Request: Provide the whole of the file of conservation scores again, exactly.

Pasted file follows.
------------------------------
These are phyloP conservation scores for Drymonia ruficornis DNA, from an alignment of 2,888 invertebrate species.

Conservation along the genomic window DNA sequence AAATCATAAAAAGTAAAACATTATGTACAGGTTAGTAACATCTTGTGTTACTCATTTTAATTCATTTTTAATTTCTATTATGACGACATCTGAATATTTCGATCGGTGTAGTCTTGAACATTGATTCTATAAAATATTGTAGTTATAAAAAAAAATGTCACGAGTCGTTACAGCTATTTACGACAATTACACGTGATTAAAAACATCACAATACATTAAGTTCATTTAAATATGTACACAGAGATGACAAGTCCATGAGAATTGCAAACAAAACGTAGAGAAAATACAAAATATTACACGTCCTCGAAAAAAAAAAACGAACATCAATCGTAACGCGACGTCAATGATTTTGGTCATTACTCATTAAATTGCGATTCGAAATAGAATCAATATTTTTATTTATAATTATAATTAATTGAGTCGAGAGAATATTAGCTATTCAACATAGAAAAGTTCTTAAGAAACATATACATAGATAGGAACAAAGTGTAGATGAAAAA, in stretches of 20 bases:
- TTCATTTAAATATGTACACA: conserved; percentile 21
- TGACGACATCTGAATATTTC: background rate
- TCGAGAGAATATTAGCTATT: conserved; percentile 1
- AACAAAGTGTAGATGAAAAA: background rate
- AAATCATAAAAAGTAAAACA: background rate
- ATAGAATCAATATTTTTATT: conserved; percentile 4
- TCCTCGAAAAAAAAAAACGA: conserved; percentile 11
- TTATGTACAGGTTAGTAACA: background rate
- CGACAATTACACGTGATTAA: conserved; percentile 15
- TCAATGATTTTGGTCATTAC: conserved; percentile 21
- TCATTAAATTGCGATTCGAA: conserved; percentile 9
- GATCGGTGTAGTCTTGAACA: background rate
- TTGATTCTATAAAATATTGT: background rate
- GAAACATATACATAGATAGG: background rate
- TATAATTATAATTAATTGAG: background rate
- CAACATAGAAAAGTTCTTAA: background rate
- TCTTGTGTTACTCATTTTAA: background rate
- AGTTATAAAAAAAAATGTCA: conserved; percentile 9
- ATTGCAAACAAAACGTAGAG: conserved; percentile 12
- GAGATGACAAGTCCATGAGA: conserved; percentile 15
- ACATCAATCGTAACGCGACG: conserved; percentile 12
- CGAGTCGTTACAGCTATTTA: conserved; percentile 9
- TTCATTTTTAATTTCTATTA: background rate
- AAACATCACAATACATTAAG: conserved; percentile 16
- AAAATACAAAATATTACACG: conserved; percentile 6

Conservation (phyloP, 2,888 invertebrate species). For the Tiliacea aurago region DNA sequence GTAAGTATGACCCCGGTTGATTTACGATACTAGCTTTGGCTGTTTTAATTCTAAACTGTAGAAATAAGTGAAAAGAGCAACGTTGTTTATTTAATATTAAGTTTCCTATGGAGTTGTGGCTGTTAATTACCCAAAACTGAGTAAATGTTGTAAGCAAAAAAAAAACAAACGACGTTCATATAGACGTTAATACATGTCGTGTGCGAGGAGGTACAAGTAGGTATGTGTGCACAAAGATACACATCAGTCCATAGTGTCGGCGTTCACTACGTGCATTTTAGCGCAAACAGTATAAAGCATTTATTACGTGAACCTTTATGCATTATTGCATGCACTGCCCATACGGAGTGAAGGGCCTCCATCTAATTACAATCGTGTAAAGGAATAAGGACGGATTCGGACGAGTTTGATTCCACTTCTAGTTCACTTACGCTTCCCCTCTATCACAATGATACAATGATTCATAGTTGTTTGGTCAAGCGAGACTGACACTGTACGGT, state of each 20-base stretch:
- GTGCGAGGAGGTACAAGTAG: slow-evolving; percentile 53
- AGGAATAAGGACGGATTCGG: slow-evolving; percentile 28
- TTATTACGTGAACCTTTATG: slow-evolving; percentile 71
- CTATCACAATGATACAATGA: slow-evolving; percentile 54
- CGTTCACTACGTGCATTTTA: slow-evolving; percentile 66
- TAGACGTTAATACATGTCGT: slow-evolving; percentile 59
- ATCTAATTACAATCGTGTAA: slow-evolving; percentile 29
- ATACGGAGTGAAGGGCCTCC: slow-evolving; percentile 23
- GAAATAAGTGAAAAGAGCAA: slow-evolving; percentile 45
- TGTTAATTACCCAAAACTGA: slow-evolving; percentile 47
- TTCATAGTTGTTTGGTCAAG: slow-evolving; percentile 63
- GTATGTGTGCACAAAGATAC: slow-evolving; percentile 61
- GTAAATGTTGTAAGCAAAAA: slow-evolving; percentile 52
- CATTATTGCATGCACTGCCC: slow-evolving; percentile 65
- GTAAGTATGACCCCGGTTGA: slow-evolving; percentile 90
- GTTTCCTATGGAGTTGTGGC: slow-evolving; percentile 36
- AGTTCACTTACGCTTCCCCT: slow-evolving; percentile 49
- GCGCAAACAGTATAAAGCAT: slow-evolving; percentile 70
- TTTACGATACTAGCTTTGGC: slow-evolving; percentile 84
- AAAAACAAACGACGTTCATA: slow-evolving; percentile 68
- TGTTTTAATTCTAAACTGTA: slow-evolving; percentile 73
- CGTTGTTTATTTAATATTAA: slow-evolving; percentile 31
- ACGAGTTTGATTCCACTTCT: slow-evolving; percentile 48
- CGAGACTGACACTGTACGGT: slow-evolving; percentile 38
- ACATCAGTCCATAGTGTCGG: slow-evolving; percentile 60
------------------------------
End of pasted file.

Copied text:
These are phyloP conservation scores for Drymonia ruficornis DNA, from an alignment of 2,888 invertebrate species.

Conservation along the genomic window DNA sequence AAATCATAAAAAGTAAAACATTATGTACAGGTTAGTAACATCTTGTGTTACTCATTTTAATTCATTTTTAATTTCTATTATGACGACATCTGAATATTTCGATCGGTGTAGTCTTGAACATTGATTCTATAAAATATTGTAGTTATAAAAAAAAATGTCACGAGTCGTTACAGCTATTTACGACAATTACACGTGATTAAAAACATCACAATACATTAAGTTCATTTAAATATGTACACAGAGATGACAAGTCCATGAGAATTGCAAACAAAACGTAGAGAAAATACAAAATATTACACGTCCTCGAAAAAAAAAAACGAACATCAATCGTAACGCGACGTCAATGATTTTGGTCATTACTCATTAAATTGCGATTCGAAATAGAATCAATATTTTTATTTATAATTATAATTAATTGAGTCGAGAGAATATTAGCTATTCAACATAGAAAAGTTCTTAAGAAACATATACATAGATAGGAACAAAGTGTAGATGAAAAA, in stretches of 20 bases:
- TTCATTTAAATATGTACACA: conserved; percentile 21
- TGACGACATCTGAATATTTC: background rate
- TCGAGAGAATATTAGCTATT: conserved; percentile 1
- AACAAAGTGTAGATGAAAAA: background rate
- AAATCATAAAAAGTAAAACA: background rate
- ATAGAATCAATATTTTTATT: conserved; percentile 4
- TCCTCGAAAAAAAAAAACGA: conserved; percentile 11
- TTATGTACAGGTTAGTAACA: background rate
- CGACAATTACACGTGATTAA: conserved; percentile 15
- TCAATGATTTTGGTCATTAC: conserved; percentile 21
- TCATTAAATTGCGATTCGAA: conserved; percentile 9
- GATCGGTGTAGTCTTGAACA: background rate
- TTGATTCTATAAAATATTGT: background rate
- GAAACATATACATAGATAGG: background rate
- TATAATTATAATTAATTGAG: background rate
- CAACATAGAAAAGTTCTTAA: background rate
- TCTTGTGTTACTCATTTTAA: background rate
- AGTTATAAAAAAAAATGTCA: conserved; percentile 9
- ATTGCAAACAAAACGTAGAG: conserved; percentile 12
- GAGATGACAAGTCCATGAGA: conserved; percentile 15
- ACATCAATCGTAACGCGACG: conserved; percentile 12
- CGAGTCGTTACAGCTATTTA: conserved; percentile 9
- TTCATTTTTAATTTCTATTA: background rate
- AAACATCACAATACATTAAG: conserved; percentile 16
- AAAATACAAAATATTACACG: conserved; percentile 6

Conservation (phyloP, 2,888 invertebrate species). For the Tiliacea aurago region DNA sequence GTAAGTATGACCCCGGTTGATTTACGATACTAGCTTTGGCTGTTTTAATTCTAAACTGTAGAAATAAGTGAAAAGAGCAACGTTGTTTATTTAATATTAAGTTTCCTATGGAGTTGTGGCTGTTAATTACCCAAAACTGAGTAAATGTTGTAAGCAAAAAAAAAACAAACGACGTTCATATAGACGTTAATACATGTCGTGTGCGAGGAGGTACAAGTAGGTATGTGTGCACAAAGATACACATCAGTCCATAGTGTCGGCGTTCACTACGTGCATTTTAGCGCAAACAGTATAAAGCATTTATTACGTGAACCTTTATGCATTATTGCATGCACTGCCCATACGGAGTGAAGGGCCTCCATCTAATTACAATCGTGTAAAGGAATAAGGACGGATTCGGACGAGTTTGATTCCACTTCTAGTTCACTTACGCTTCCCCTCTATCACAATGATACAATGATTCATAGTTGTTTGGTCAAGCGAGACTGACACTGTACGGT, state of each 20-base stretch:
- GTGCGAGGAGGTACAAGTAG: slow-evolving; percentile 53
- AGGAATAAGGACGGATTCGG: slow-evolving; percentile 28
- TTATTACGTGAACCTTTATG: slow-evolving; percentile 71
- CTATCACAATGATACAATGA: slow-evolving; percentile 54
- CGTTCACTACGTGCATTTTA: slow-evolving; percentile 66
- TAGACGTTAATACATGTCGT: slow-evolving; percentile 59
- ATCTAATTACAATCGTGTAA: slow-evolving; percentile 29
- ATACGGAGTGAAGGGCCTCC: slow-evolving; percentile 23
- GAAATAAGTGAAAAGAGCAA: slow-evolving; percentile 45
- TGTTAATTACCCAAAACTGA: slow-evolving; percentile 47
- TTCATAGTTGTTTGGTCAAG: slow-evolving; percentile 63
- GTATGTGTGCACAAAGATAC: slow-evolving; percentile 61
- GTAAATGTTGTAAGCAAAAA: slow-evolving; percentile 52
- CATTATTGCATGCACTGCCC: slow-evolving; percentile 65
- GTAAGTATGACCCCGGTTGA: slow-evolving; percentile 90
- GTTTCCTATGGAGTTGTGGC: slow-evolving; percentile 36
- AGTTCACTTACGCTTCCCCT: slow-evolving; percentile 49
- GCGCAAACAGTATAAAGCAT: slow-evolving; percentile 70
- TTTACGATACTAGCTTTGGC: slow-evolving; percentile 84
- AAAAACAAACGACGTTCATA: slow-evolving; percentile 68
- TGTTTTAATTCTAAACTGTA: slow-evolving; percentile 73
- CGTTGTTTATTTAATATTAA: slow-evolving; percentile 31
- ACGAGTTTGATTCCACTTCT: slow-evolving; percentile 48
- CGAGACTGACACTGTACGGT: slow-evolving; percentile 38
- ACATCAGTCCATAGTGTCGG: slow-evolving; percentile 60